As staff members, we told the residents they could earn extra points to get on a level if they could help us take out the kitchen trash. But they said, “No, thanks! Now what?” With the right incentives and structure, the system could have been an effective way to get the kids in the habit of brushing their teeth or doing their laundry for example. Getting them to run their program when most of the children had nothing to gain when being on level wasn’t going to make them want to earn extra points. As children, they didn’t understand the bigger picture which was moving to a less restrictive environment by meeting their NSP, ILP/ emancipation, educational, and mental health treatment goals.

Some examples of less restrictive environments include parents, NREFM or relative home, foster home (RFA), transitional housing (SFH), and therapeutic foster care home (FFA). Although the incentives on and off the grounds were unmotivating, being discharged to a foster home other than a group home would have been the reason to do your best to follow your program. That being the only extrinsic motivation to follow your program so the child can transition to a lower level of care. 

Off Grounds Incentives

The level system should have encouraged the residents to follow their program. However, the incentives for running their program were never worth it. And here I will tell you why. When a resident who was on level A, B, or C left the campus once a week (if that) for an outing, as a staff member we were given an average outing budget of around 75 to $100. This budget would cover the outing funds to take about seven young men off-grounds. Let’s just assume seven go on the outing… three from the 13 through the 16-year-old cottage and four from the 17 through the 21-year-old cottage, who are on a level and wanted to go, which gives the treatment counselors around 10 to $14 to budget for each resident.

Staff would have to choose, “Do I take the residents to eat food or do something fun like go to the movies.” If the team decided on food, there was nothing left in the budget to do anything fun that cost money, like going to an arcade, skating rink, or even bowling alley. If staff chose something fun, what can you do with only $14, and depending on how long you took, would you feel comfortable knowing the children would probably feel hungry if you stayed out too long.  

When you think about how much money an STRTP makes for every resident – $14,035 – you have to question why there is no money in the budget to do off-ground activities? The kids running their program do it because they need to live and survive in a group home, not because they want to. The level system doesn’t motivate the residents to follow their program because, in the end, the payoff is too little.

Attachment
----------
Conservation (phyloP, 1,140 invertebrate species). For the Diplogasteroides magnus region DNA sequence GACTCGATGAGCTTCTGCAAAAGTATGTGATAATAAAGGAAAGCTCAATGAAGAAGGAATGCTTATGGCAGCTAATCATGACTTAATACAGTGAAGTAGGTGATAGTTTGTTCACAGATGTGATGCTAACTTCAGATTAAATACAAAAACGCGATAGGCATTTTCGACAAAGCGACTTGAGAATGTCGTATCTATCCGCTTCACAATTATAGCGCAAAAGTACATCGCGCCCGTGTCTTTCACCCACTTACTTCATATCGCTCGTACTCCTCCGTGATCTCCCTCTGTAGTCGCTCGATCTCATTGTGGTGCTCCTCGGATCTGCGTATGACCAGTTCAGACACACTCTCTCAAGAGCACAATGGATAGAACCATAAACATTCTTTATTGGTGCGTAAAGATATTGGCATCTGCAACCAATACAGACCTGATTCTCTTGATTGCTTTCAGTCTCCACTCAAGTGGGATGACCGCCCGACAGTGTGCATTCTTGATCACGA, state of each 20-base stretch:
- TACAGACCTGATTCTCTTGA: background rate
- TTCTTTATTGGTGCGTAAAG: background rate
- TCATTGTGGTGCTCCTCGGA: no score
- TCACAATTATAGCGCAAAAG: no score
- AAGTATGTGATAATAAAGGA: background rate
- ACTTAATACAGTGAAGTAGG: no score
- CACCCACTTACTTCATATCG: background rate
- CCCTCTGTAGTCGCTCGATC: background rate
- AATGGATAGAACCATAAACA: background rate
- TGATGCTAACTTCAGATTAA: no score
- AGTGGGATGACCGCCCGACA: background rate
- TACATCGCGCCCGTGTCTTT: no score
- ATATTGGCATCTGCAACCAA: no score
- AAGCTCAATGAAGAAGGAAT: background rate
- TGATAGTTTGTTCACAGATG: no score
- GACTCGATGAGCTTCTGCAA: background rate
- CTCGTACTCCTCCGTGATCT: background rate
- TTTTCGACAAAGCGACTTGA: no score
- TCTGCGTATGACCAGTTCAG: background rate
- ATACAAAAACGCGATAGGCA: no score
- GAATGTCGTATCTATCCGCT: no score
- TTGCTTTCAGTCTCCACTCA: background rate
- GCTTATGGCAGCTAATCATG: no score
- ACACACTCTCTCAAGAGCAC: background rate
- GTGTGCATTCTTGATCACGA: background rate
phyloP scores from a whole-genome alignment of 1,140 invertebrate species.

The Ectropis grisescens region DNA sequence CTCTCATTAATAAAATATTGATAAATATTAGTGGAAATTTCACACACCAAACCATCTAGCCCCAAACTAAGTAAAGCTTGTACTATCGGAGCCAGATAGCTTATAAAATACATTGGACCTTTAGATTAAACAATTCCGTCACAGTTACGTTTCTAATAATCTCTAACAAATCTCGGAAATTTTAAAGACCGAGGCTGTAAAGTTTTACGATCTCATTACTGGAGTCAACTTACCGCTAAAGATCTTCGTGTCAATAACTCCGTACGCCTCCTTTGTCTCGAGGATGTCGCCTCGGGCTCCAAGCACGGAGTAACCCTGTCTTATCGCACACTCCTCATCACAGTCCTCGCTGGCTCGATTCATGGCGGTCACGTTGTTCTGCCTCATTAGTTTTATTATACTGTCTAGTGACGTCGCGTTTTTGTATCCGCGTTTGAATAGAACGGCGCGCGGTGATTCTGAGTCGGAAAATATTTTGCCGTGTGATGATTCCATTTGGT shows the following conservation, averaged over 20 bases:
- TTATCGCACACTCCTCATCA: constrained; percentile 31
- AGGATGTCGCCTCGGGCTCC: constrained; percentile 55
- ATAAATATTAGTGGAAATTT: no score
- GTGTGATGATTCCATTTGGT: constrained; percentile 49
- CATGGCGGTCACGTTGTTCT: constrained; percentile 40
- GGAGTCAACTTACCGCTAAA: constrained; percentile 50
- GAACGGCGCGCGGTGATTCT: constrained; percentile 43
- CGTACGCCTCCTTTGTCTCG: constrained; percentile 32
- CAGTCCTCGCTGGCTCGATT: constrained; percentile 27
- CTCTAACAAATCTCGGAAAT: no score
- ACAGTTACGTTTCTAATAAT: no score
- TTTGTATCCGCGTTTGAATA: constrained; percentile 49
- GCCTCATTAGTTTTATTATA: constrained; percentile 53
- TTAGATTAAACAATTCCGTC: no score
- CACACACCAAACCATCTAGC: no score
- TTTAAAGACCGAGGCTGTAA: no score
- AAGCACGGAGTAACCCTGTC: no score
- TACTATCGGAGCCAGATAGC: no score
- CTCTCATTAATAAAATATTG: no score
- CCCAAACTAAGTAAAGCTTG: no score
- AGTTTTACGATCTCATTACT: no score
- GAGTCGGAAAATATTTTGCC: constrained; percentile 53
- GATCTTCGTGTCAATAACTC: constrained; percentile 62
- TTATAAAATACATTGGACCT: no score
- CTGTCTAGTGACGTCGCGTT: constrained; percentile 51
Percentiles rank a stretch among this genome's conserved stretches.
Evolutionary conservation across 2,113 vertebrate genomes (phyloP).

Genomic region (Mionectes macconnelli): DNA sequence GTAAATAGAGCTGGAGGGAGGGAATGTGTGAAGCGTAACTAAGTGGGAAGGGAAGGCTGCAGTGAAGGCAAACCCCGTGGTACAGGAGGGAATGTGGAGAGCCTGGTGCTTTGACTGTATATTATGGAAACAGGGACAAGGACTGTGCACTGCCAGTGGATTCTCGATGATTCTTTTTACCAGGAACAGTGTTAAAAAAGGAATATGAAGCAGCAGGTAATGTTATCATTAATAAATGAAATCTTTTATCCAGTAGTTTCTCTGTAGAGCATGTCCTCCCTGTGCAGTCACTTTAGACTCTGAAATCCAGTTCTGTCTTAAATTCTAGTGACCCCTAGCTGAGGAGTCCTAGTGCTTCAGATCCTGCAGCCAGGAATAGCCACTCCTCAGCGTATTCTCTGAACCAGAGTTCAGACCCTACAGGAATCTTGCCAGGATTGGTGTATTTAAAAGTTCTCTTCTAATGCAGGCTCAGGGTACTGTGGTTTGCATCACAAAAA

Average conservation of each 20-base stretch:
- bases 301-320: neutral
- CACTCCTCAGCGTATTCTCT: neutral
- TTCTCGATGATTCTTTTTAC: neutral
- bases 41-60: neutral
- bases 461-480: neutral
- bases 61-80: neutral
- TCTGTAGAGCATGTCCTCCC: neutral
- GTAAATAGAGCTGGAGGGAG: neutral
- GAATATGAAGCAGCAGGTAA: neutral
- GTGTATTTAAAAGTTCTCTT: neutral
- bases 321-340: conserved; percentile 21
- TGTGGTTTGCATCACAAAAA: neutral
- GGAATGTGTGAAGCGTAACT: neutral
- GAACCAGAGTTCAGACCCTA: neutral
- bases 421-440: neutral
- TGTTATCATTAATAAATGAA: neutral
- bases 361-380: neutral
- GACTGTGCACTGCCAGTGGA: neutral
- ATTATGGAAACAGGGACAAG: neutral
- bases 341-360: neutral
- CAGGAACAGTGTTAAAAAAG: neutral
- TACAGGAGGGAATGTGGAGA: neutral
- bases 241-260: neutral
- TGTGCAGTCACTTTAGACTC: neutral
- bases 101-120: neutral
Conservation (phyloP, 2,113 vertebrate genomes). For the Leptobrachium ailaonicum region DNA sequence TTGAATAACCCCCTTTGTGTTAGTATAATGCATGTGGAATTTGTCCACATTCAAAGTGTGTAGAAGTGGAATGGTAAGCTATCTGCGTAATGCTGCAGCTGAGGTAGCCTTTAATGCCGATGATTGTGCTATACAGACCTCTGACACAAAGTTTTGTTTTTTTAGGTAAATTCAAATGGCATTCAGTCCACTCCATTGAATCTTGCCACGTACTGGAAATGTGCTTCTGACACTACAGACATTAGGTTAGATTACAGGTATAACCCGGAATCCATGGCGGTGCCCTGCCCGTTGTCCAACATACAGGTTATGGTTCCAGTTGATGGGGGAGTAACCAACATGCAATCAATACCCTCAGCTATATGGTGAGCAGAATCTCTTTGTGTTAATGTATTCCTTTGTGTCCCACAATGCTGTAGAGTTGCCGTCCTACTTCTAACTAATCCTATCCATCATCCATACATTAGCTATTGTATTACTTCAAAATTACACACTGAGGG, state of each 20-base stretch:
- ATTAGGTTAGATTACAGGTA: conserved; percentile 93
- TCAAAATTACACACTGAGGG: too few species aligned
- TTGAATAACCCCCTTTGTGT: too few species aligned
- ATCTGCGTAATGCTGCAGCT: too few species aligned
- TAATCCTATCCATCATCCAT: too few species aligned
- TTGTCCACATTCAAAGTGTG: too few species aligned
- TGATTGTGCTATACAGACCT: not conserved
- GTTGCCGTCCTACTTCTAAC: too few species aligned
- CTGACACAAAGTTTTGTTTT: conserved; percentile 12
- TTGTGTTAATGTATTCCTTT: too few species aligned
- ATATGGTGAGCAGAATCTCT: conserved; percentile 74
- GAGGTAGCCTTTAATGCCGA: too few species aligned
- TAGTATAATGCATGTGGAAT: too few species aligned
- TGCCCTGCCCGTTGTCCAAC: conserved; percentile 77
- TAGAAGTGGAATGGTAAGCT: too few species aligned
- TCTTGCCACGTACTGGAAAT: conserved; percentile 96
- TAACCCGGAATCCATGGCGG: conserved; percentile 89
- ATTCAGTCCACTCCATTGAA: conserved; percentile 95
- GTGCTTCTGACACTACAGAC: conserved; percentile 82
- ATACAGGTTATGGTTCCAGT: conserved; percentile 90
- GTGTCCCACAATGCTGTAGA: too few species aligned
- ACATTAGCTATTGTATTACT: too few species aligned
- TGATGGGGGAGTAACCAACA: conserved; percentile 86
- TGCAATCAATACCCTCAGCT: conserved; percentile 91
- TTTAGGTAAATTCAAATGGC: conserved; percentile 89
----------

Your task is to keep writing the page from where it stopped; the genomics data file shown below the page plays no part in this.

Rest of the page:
For example, once you’ve done x,y,z, that means you’ve shown me you’re responsible for leaving campus and going to the movies. However, there’s no money in the budget to buy you food. And if you’re hungry, I hope you can wait till dinner time because lunch is not in the budget for today (assuming they leave between 10 am to 4 pm)! Sometimes the residents didn’t have money to eat on their outing. Either they ate and did something free or did something fun that had to cost within their budget of $10 to $14.

The outings were always postponed until the afternoon when there was four staff available to each cottage, any time after 1 pm. Then we started waiting until the cottage mom felt ready to drop off the money. If there were too many children who could go on the outing but not enough staff to watch the residents because the cottage mom came too late after 4 pm, only two staff watched the residents versus four. The residents couldn’t go on their outings, and this happened quite a lot. The ratio was one staff to every four residents. The cottage mom didn’t care.

Everything had to be done on her own time, and if she couldn’t get there the residents couldn’t leave the facility. It was their one opportunity to leave for that week unless they went on a medical run or court appointment. She pretended that residents had to be on a level to get a haircut or get their clothing allowance. She would ask, “Are you on a level? Let me think about it.” She would sneak through the back door of her office and never be available to the residents or staff. And when you wanted to speak to her, she would make you wait for a few days.

But enough about the supervisor, let’s talk about the on-campus benefits of following your program and see if those were worth it. 

Campus Ground Incentives